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Most Millennials View Jesus, the Bible Favorably, but 30 Percent Identify as LGBTQ, Study Says

Milton Quintanilla | Contributor for | Friday, November 5, 2021
Most Millennials View Jesus, the Bible Favorably, but 30 Percent Identify as LGBTQ, Study Says

Most Millennials View Jesus, the Bible Favorably, but 30 Percent Identify as LGBTQ, Study Says

According to a new study by Arizona Christian University, about one-third of millennials identify as LGBTQ but also report viewing Jesus and the Bible favorably.

The research report, titled New Insights into the Generation of Growing Influence: Millennials In America, was led by Dr. George Barna, the lead researcher at  Arizona Christian University's Cultural Research Center.

"For understandable reasons, millions of millennials reject organized religion, or have qualms about religious leaders, and especially about religious people who may prove to be hypocritical. Their experiences, observations and assumptions regarding religion, spiritual beliefs, and faith practices have produced a turbulent spiritual experience," Barna wrote in an analysis of the findings.

The 62-page study, which was released last month, highlights how millennials were seeking answers to their problems while "disengaged from spiritual teaching and practice, resulting in a paucity of knowledge, understanding, experience, and growth in this realm."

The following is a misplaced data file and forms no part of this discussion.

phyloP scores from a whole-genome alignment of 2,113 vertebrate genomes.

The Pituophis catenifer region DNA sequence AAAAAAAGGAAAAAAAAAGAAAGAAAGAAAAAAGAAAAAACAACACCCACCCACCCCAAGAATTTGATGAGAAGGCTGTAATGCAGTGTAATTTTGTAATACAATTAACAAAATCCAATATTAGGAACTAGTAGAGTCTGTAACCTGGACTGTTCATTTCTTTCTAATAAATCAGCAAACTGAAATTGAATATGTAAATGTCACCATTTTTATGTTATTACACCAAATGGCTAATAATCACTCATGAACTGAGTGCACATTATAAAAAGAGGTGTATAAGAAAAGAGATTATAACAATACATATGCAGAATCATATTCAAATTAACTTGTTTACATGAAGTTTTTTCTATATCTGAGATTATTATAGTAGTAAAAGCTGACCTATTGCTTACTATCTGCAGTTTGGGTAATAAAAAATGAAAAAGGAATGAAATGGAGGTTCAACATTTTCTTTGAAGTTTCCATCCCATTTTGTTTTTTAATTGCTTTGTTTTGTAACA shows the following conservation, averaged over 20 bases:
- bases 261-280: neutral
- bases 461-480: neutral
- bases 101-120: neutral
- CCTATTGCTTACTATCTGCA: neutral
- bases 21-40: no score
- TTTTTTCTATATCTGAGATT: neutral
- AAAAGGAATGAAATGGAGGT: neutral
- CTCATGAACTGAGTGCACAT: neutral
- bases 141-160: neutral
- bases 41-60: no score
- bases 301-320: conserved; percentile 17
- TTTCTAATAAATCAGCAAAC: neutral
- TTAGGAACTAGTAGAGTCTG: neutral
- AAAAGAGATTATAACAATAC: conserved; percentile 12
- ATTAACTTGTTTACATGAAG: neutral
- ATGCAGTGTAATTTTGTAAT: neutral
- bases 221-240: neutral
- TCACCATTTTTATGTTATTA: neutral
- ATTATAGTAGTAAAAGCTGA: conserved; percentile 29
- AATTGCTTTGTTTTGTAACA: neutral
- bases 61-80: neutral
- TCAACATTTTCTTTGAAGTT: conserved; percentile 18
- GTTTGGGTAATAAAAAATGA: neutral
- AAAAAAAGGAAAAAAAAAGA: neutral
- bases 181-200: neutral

When it came to their view of Jesus Christ, about 59 percent of millennials reported viewing Him as at least "a little positive," while some 39 percent said they viewed Him as "very positive." When it came to the millennial respondents' view of the Bible, 29 percent said they had a "very positive" impression. Regarding Christianity as a whole, just half of millennials said it was at least "a little positive."

Most millennials in the study, however, also rejected atheism, with only 25 percent seeing it as a "little positive" and 8 percent viewing it as "very positive."

While most millennials reported viewing Jesus and the Bible favorably and 65 percent said they were professing Christians, many held views contradictory to a biblical worldview, including views on sexuality and the sanctity of life. For instance, 30 percent of the surveyed millennials and nearly 40 percent of the surveyed adults 18-24 identified as LGBTQ.

"The proportion of young adults who identify as LGBTQ is roughly three times the proportion identified among the combined older adults of the nation," Barna explained. "Given the moral and political implications of such an identity, that self-characterization alone raises a range of emotional challenges."

According to The Christian Post, the veteran researcher also suggested that millennials should shift their worldview in order to face life's challenges head-on.

"Given the centrality of worldview to the human experience, there can be no improvements to the life millennials lead without addressing the fundamental role of worldview," Barna asserted. "And because worldview is developed and carried out in the competitive marketplace of beliefs and behaviors, think about the pervasive consequences for millennials of rejecting the biblical worldview in favor of other, more popular alternatives."

Photo courtesy: Delia Giandeini/Unsplash

Milton Quintanilla is a freelance writer. He is also the co-hosts of the For Your Soul podcast, which seeks to equip the church with biblical truth and sound doctrine. Visit his blog Blessed Are The Forgiven.